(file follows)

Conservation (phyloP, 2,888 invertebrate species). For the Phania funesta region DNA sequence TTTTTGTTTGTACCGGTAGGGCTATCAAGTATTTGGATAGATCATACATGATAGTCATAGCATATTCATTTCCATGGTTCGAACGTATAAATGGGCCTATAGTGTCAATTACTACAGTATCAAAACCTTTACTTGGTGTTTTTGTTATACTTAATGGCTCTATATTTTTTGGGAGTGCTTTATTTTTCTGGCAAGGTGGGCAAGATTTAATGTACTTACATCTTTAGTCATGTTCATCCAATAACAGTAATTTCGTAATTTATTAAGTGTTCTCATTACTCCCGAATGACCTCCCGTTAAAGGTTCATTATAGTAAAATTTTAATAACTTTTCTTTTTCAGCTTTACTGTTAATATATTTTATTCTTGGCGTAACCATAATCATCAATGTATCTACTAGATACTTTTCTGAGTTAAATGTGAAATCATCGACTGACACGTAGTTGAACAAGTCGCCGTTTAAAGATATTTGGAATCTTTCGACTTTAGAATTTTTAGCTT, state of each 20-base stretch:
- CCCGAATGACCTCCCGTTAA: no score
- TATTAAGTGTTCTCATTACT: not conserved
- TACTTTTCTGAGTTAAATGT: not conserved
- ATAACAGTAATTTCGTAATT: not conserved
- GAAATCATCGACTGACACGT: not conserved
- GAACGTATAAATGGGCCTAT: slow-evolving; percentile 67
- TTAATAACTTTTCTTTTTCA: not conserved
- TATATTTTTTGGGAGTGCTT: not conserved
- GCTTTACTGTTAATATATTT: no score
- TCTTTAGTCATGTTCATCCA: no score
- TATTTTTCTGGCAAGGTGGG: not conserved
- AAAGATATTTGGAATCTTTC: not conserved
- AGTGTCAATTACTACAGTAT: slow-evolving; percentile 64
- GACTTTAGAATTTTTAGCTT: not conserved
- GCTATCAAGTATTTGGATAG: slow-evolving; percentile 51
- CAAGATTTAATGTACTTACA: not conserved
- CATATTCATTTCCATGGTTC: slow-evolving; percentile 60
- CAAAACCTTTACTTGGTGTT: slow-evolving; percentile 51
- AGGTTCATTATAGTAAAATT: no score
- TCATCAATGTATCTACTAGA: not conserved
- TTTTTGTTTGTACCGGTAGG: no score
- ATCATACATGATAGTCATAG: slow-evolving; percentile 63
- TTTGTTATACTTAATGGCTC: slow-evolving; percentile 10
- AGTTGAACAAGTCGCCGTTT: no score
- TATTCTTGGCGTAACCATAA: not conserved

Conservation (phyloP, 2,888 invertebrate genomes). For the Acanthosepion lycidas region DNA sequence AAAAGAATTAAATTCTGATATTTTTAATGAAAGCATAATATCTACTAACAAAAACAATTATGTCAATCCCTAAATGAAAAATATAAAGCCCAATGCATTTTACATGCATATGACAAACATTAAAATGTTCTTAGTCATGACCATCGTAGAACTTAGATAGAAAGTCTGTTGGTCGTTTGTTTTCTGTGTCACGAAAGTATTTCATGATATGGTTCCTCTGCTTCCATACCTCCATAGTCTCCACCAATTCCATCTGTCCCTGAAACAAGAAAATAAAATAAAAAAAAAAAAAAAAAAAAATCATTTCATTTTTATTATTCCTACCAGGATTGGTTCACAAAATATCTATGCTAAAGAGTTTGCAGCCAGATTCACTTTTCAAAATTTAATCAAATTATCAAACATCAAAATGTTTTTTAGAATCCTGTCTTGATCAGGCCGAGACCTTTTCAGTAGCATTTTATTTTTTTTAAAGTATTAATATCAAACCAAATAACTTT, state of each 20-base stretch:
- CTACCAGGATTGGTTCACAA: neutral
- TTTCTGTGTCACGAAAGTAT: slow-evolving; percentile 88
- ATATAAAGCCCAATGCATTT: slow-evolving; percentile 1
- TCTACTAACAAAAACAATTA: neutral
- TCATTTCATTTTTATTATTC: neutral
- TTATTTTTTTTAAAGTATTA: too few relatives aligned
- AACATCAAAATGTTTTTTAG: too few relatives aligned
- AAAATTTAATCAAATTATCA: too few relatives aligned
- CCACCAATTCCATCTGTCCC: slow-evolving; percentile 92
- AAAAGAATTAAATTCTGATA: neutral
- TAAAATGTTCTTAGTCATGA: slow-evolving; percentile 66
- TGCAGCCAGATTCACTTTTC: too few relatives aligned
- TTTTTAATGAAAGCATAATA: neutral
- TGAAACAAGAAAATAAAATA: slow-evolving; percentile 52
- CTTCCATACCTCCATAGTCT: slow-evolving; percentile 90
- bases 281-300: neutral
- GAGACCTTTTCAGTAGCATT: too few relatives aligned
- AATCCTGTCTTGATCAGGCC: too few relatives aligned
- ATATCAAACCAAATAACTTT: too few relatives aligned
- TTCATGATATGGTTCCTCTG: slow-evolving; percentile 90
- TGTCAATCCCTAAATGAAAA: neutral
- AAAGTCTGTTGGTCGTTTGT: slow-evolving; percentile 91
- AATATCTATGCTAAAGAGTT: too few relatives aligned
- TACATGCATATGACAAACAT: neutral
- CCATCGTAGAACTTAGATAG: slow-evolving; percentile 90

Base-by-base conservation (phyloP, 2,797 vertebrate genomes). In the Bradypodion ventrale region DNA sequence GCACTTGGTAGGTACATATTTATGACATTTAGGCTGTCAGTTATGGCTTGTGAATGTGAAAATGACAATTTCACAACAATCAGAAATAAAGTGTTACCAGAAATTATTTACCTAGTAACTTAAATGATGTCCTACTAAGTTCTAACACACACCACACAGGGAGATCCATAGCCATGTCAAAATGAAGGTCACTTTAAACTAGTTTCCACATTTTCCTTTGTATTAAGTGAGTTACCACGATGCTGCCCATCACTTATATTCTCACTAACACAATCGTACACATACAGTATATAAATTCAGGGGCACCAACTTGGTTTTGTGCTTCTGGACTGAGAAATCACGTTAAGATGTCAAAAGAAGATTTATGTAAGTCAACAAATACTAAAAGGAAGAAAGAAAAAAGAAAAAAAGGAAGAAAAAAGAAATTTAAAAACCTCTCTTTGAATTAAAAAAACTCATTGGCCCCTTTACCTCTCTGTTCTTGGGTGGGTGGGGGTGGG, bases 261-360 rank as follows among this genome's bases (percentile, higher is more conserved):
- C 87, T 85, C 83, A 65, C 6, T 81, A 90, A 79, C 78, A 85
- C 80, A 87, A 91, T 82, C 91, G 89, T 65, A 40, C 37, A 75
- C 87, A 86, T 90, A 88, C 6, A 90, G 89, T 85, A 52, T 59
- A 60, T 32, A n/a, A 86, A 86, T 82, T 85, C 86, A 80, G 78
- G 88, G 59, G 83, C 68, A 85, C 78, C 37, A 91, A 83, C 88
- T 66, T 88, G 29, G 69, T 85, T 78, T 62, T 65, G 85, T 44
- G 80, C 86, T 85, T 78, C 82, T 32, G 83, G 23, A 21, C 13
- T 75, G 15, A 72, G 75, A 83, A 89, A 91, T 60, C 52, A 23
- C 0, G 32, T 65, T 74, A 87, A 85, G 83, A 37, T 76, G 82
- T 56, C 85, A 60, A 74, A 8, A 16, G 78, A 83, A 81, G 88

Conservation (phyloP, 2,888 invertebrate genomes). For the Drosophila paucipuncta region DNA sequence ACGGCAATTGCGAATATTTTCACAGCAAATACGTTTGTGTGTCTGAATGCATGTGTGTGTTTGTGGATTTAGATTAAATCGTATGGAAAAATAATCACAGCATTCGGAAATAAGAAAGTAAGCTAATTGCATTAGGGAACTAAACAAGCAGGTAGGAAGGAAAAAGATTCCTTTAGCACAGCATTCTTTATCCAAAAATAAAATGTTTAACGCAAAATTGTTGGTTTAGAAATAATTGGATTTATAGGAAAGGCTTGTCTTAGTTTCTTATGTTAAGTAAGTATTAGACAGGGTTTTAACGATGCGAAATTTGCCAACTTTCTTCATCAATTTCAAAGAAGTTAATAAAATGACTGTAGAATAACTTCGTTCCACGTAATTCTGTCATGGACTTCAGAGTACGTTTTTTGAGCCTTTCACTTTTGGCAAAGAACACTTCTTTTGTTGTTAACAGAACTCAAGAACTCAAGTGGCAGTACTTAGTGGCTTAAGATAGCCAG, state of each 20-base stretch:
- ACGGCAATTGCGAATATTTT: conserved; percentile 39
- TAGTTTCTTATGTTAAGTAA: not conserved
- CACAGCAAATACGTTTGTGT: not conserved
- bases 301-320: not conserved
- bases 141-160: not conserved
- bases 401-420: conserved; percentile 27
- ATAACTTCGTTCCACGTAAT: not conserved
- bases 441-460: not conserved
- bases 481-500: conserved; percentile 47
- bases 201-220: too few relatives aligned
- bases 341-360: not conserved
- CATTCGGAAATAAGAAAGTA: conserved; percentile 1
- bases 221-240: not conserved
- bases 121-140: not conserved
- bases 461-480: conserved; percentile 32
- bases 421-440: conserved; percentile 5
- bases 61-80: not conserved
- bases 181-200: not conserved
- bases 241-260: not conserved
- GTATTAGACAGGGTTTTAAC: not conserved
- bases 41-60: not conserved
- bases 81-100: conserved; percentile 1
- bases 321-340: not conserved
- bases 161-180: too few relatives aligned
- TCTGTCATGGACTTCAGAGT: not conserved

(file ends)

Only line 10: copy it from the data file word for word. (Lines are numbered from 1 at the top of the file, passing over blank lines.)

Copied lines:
- GCTTTACTGTTAATATATTT: no score